Firm which built Wembley Stadium’s arch and roof set to make all 230 staff redundant

Cleveland Bridge is on the brink of collapse tonight with the firm reportedly having called in the administrators.

In a statement this evening, the Darlington-based steelwork contractor, which worked on the scheme to rebuild Wembley Stadium as well as the Shard at London Bridge, said: “HR1 notices have been registered and all 230 staff have been informed about potential redundancies. We are actively taking advice and looking at all opportunities.”

cleveland bridge

Cleveland Bridge has been in business for nearly 150 years

A HR1 form is a redundancy notification which must be completed when an employer plans on making 20 or more employees redundant.

Darlington Conservative MP Peter Gibson told BBC local radio that senior management had told him administrators had been appointed.

According to the Northern Echo, staff were told to come in and retrieve personal effects from their desks this morning. The paper said one unnamed member of staff claimed there was now a 48-hour battle to find a buyer.

The company, which has been majority owned by Al Rushaid Group since 2002 after the Saudi Arabian firm initially took a 50% stake two years earlier following an MBO by Cleveland Bridge management from previous owner Kvaerner, reported a £457,000 pre-tax loss in its last set of accounts for the year to December 2019 on turnover up 30% to £48m.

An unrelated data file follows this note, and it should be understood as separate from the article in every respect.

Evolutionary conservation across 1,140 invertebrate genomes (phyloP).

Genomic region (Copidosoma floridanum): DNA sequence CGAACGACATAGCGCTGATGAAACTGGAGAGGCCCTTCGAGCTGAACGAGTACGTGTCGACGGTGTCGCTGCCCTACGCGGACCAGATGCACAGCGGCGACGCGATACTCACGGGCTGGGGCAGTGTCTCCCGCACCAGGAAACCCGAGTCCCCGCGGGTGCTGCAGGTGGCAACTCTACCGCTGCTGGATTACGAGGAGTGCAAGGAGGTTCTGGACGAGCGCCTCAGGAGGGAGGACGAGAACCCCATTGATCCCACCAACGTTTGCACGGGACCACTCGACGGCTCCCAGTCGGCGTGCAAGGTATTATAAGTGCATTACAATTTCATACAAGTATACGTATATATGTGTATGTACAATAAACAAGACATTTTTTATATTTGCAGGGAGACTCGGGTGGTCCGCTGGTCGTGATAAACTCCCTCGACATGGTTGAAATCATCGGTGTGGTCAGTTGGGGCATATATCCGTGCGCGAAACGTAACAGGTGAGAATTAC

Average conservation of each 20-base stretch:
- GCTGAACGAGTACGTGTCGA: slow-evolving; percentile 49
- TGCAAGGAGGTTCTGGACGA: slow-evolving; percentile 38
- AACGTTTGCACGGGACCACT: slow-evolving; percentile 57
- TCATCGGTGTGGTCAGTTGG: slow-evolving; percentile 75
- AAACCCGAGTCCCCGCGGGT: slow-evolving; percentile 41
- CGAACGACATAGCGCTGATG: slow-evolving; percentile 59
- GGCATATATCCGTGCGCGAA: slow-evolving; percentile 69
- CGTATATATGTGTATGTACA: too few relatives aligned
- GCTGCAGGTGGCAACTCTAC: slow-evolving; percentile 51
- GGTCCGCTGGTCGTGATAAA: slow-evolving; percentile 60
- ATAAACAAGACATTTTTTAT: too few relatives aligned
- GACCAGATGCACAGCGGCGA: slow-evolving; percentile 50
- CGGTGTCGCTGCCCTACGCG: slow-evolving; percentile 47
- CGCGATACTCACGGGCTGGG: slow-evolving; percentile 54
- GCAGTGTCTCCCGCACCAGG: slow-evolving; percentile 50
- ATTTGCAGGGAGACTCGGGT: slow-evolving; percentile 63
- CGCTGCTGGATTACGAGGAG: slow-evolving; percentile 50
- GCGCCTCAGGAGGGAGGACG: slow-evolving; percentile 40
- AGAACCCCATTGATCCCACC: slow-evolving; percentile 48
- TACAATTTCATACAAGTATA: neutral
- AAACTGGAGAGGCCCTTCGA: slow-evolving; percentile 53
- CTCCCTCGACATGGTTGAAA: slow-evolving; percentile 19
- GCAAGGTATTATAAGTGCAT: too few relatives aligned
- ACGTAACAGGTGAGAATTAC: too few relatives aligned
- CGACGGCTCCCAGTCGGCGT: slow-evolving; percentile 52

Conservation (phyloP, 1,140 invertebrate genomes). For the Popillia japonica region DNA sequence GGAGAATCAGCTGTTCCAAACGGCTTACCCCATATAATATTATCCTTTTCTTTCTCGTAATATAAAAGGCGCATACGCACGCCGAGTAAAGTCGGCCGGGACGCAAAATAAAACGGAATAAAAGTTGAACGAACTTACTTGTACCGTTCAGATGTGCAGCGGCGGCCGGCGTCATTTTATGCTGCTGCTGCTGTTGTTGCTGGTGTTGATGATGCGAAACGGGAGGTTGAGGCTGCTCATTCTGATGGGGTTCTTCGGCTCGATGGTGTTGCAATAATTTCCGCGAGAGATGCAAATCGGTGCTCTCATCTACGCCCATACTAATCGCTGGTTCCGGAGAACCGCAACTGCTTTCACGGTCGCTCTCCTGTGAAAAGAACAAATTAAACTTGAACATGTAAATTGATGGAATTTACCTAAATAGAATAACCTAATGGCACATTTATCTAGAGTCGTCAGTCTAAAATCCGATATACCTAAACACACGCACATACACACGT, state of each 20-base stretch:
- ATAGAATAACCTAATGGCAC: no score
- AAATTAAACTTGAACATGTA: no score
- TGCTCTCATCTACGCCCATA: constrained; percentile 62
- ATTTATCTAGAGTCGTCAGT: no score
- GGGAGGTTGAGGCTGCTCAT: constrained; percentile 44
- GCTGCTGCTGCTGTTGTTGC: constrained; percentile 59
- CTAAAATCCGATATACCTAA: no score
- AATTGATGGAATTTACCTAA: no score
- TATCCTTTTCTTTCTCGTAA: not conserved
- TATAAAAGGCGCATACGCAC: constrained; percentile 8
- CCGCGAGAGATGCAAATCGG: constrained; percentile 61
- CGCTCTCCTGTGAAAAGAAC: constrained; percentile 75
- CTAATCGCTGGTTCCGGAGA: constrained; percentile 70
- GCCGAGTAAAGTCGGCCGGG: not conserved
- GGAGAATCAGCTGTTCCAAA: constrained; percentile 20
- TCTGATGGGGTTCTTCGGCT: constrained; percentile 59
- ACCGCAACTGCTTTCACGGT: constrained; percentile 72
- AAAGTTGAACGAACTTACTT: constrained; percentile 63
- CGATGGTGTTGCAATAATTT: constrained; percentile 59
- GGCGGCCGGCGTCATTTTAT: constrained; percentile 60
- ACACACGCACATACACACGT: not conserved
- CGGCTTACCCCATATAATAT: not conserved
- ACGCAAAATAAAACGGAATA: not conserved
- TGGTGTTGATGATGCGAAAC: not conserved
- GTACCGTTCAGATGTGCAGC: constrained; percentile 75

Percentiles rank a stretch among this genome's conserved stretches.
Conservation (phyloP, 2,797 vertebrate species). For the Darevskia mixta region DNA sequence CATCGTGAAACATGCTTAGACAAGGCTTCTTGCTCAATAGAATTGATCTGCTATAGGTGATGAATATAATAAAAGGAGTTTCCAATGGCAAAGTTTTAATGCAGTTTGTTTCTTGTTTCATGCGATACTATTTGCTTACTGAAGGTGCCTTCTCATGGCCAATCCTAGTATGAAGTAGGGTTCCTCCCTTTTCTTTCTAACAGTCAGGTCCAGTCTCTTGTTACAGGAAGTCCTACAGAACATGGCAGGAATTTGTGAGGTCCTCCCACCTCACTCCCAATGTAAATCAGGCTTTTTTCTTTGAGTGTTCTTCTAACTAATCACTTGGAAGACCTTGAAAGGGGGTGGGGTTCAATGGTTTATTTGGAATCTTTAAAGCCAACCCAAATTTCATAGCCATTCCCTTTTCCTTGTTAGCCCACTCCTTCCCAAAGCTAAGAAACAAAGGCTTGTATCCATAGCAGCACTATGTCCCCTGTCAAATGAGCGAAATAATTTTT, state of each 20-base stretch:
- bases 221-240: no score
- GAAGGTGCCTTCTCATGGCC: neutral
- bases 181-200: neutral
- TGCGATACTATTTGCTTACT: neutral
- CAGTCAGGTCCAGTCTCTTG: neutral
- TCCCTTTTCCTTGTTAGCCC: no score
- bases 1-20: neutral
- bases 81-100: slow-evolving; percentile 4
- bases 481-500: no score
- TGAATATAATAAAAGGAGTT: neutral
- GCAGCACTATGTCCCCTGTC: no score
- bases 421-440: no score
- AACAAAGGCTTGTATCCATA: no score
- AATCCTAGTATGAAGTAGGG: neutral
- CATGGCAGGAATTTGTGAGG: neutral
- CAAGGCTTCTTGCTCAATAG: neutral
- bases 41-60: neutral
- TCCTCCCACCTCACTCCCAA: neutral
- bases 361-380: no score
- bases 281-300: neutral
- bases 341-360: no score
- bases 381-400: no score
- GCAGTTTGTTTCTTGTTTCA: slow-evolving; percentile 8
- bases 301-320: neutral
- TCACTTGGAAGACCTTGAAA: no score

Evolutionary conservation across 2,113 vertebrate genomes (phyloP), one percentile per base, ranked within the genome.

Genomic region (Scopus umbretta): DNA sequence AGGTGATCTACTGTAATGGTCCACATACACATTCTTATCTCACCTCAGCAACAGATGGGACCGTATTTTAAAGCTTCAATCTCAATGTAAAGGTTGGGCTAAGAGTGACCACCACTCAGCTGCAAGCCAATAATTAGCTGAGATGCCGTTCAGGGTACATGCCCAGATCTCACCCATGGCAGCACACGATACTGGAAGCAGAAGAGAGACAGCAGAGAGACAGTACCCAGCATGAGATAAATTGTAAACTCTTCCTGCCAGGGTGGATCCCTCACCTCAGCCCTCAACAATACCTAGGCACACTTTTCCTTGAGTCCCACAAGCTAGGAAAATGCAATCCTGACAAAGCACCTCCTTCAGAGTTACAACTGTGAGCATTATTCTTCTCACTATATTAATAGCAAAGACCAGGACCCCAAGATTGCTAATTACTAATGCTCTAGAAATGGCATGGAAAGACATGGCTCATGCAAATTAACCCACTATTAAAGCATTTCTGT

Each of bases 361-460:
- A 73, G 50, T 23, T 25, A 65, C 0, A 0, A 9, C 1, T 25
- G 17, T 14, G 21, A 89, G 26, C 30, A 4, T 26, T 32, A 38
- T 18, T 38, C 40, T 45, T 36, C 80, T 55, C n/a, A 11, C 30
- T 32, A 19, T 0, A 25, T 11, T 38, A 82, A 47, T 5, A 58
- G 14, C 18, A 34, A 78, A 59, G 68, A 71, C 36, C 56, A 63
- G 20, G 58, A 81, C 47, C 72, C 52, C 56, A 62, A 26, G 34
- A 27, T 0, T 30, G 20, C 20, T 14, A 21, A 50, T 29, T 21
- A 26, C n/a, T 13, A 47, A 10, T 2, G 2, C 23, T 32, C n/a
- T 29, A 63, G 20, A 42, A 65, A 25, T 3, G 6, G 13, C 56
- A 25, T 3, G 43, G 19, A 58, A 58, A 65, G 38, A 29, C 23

In the accounts, the firm warned that “political uncertainty, in both the UK and Sri Lanka [where it has several jobs] in early 2019, meant [there had been] delays on project starts”.

Cleveland Bridge’s recently completed jobs include fabricating and installing 12 bridges on the M4 upgrade in Berkshire being carried out by a Balfour Beatty/Vinci joint venture.

As well as its factory in Darlington, the firm also has manufacturing centres in Dubai and Saudi Arabia.

Founded in 1877, Cleveland Bridge produces 150,000 tonnes of engineered steel every year. Its other historic projects include the Sydney Harbour Bridge in 1932, the Severn Bridge in the 1960s, and the QEII Bridge, better known as the Dartford Crossing, in 1991.

Cleveland Bridge hit the headlines in 2006 when it and Wembley main contractor Multiplex ended up in the High Court in a bitter row over who was responsible for delays to the project which ended up busting a series of deadlines before opening in time for the May 2007 FA Cup final. Multiplex was seeking £45m in damages with Cleveland Bridge counter-claiming for £25m.

The court heard details of a notorious email sent in May 2004 by a then Multiplex executive which Cleveland Bridge claimed was proof it was trying to send the firm under. In it, the executive wrote: “Plan B: CBUK fixed and fuck them later?” Multiplex claimed Cleveland Bridge had devised a plan to stop work on the job under the pretext Multiplex had repudiated its contract.

Cleveland Bridge was kicked off the job by Multiplex in 2004 and replaced by Dutch steelwork contractor Hollandia with the court also being told that the original £55m cost of the steelwork contract had ballooned to nearly £200m.